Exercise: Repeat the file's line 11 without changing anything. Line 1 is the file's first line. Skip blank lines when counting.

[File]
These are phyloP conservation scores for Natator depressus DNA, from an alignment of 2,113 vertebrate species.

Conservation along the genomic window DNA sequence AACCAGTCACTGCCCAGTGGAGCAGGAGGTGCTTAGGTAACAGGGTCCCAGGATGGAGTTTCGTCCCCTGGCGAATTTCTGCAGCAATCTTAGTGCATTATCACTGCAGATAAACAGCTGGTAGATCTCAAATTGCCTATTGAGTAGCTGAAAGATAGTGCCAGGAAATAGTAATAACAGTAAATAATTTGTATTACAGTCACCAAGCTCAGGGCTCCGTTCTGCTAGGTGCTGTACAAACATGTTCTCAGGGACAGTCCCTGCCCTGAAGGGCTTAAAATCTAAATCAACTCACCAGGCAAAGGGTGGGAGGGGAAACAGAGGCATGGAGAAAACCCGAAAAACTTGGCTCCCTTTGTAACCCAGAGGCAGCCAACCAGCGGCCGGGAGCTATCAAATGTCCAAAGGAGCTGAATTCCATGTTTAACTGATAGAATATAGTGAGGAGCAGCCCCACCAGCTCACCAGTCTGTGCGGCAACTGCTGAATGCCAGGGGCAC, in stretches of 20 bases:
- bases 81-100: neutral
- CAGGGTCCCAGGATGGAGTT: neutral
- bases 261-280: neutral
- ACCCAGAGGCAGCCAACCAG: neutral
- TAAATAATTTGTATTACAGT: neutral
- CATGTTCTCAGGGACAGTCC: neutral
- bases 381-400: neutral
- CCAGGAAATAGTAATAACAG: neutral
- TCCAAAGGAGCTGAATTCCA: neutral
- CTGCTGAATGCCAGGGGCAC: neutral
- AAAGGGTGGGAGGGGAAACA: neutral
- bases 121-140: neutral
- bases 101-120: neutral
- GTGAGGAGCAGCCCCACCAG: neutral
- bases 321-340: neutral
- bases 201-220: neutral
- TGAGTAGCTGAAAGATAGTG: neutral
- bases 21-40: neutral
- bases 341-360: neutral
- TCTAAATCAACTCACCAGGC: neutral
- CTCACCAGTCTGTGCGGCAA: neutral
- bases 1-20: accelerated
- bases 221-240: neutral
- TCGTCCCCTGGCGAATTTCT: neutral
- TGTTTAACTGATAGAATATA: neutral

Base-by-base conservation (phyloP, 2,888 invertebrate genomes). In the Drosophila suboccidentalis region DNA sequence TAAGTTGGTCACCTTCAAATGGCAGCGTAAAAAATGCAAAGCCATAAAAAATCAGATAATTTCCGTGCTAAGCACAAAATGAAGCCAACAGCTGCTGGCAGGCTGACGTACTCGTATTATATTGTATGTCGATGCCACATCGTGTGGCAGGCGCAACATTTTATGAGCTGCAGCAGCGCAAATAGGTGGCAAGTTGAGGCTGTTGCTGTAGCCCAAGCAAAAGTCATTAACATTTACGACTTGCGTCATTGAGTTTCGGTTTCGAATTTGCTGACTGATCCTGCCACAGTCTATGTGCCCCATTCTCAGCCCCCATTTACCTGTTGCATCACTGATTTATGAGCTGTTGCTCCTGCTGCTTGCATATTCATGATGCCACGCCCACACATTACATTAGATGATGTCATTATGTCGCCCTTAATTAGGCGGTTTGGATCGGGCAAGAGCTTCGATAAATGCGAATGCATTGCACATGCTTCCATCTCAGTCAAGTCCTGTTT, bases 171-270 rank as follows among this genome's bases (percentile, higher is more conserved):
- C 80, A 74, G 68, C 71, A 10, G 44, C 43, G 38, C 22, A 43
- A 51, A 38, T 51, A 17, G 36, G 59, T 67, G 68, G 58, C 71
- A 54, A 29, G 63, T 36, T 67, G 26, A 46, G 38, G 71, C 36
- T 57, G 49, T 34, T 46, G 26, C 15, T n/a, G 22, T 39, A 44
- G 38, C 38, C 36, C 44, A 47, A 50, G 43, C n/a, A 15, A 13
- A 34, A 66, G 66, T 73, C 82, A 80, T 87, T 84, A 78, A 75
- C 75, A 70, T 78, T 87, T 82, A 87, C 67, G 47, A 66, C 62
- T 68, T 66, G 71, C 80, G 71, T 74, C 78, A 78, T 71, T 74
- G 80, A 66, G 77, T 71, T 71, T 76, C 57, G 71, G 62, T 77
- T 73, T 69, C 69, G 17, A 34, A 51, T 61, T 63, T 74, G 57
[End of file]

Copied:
- TCCAAAGGAGCTGAATTCCA: neutral